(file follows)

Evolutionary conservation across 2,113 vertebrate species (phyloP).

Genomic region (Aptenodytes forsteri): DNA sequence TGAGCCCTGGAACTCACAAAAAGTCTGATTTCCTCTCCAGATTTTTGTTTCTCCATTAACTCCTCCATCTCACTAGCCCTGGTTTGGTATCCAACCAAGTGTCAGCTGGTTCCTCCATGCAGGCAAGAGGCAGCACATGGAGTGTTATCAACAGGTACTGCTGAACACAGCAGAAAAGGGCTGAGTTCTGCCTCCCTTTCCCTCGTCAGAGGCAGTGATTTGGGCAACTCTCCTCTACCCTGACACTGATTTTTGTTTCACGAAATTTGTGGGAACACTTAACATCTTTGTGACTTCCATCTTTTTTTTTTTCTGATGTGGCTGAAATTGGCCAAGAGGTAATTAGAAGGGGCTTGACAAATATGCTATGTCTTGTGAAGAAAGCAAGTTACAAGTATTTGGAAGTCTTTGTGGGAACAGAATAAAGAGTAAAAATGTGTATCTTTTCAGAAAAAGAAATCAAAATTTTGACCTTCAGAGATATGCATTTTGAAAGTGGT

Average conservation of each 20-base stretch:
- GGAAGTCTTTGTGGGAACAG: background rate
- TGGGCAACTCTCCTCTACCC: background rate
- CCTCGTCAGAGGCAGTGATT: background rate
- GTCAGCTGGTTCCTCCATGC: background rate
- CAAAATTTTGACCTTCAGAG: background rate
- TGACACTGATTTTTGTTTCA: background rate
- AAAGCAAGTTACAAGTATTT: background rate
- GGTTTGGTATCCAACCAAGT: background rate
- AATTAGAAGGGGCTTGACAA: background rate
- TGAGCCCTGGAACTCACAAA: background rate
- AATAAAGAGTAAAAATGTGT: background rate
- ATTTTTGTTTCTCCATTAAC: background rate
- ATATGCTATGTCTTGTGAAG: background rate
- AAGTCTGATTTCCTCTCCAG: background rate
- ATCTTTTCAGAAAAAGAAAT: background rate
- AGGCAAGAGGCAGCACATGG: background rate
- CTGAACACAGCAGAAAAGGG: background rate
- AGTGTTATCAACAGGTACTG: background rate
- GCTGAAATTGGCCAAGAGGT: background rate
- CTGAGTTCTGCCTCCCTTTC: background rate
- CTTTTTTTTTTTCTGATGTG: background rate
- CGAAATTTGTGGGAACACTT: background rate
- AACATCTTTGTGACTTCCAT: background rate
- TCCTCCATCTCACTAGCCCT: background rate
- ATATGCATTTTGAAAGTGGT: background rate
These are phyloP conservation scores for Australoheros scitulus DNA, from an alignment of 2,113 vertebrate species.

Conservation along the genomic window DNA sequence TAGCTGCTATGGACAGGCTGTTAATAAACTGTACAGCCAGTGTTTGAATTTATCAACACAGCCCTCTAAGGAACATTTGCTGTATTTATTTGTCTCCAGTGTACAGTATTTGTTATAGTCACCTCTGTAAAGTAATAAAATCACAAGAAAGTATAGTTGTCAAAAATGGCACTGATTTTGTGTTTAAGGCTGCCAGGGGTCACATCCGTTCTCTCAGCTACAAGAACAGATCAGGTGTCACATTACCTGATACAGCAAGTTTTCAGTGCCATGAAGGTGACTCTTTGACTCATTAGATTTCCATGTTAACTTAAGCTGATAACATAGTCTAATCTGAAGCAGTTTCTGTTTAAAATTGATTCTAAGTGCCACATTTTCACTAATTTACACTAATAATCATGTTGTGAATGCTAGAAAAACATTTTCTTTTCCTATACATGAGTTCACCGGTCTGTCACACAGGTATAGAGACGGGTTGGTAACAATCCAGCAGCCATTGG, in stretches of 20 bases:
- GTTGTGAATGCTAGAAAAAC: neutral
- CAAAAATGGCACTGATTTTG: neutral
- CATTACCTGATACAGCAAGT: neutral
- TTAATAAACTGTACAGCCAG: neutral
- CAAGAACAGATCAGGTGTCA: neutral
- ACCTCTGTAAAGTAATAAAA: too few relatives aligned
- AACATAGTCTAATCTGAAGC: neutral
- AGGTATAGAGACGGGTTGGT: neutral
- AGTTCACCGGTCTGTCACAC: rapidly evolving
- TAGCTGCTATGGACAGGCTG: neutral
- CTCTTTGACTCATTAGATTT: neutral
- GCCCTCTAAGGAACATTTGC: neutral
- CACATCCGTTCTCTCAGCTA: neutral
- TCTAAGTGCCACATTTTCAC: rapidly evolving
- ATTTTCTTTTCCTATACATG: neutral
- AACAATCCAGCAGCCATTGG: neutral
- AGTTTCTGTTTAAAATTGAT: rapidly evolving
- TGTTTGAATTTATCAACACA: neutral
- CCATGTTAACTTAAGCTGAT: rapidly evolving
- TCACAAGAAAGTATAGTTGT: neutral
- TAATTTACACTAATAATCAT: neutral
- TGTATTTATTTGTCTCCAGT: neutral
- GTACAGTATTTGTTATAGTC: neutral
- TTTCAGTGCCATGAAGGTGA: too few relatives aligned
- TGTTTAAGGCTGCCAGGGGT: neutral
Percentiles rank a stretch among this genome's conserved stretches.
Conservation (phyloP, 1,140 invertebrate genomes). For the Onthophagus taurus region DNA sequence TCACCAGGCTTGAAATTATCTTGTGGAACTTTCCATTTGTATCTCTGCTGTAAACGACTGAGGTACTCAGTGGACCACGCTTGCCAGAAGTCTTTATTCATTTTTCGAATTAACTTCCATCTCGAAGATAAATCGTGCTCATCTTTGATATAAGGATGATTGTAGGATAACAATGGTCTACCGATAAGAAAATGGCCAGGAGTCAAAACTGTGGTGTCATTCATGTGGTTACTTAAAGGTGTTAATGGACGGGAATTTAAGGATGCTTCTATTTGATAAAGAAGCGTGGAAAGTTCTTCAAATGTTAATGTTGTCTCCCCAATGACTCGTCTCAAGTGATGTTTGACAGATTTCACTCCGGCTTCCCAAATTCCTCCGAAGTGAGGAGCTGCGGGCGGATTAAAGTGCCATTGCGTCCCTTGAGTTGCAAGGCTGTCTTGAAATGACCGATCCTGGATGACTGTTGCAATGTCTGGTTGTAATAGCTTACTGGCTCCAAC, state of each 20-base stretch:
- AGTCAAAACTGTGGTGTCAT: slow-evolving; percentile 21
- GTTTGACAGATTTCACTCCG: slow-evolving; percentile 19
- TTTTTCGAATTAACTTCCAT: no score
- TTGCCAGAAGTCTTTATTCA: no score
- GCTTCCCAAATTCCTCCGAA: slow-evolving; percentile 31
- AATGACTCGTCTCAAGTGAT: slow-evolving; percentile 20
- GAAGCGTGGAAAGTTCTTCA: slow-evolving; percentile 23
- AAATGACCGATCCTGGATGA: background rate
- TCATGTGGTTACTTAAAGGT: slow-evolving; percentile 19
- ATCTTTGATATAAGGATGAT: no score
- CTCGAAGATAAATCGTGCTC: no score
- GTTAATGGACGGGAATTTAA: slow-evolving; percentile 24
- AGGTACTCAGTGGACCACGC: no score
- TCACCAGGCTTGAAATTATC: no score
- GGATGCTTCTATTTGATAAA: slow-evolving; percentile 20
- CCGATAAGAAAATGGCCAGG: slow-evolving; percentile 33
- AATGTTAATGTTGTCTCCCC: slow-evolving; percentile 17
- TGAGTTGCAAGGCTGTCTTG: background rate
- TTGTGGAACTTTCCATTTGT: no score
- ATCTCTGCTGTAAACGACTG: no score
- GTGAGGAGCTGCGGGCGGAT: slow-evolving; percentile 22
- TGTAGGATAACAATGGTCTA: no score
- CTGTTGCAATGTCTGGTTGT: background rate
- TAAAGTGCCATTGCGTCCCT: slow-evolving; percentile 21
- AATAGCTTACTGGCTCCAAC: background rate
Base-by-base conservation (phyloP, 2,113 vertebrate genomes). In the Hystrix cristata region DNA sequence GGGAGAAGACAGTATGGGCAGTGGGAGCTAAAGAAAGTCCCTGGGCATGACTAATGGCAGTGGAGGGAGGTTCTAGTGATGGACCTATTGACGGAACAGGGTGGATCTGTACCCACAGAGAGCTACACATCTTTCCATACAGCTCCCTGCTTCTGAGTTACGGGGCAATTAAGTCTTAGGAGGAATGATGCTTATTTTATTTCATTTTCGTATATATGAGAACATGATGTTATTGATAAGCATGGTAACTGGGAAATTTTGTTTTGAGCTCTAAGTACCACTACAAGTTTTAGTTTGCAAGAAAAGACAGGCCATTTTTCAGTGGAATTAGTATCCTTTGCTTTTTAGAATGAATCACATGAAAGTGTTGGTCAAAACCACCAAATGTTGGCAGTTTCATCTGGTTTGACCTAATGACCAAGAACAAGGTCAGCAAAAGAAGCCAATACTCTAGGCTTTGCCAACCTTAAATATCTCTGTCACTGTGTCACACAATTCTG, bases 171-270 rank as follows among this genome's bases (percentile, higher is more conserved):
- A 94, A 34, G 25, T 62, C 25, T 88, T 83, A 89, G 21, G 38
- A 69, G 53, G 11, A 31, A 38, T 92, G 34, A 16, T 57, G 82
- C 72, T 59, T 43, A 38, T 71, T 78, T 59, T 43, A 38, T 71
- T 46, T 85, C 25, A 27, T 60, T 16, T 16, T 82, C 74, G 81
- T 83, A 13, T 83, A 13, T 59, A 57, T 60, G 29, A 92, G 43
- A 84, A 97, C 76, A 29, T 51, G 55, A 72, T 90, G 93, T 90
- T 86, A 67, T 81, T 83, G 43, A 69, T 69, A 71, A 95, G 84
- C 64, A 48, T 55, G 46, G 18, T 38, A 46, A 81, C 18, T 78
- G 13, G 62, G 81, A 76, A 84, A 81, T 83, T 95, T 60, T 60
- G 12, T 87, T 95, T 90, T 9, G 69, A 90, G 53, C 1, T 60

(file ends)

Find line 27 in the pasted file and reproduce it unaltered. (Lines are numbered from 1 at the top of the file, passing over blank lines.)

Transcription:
- TCCTCCATCTCACTAGCCCT: background rate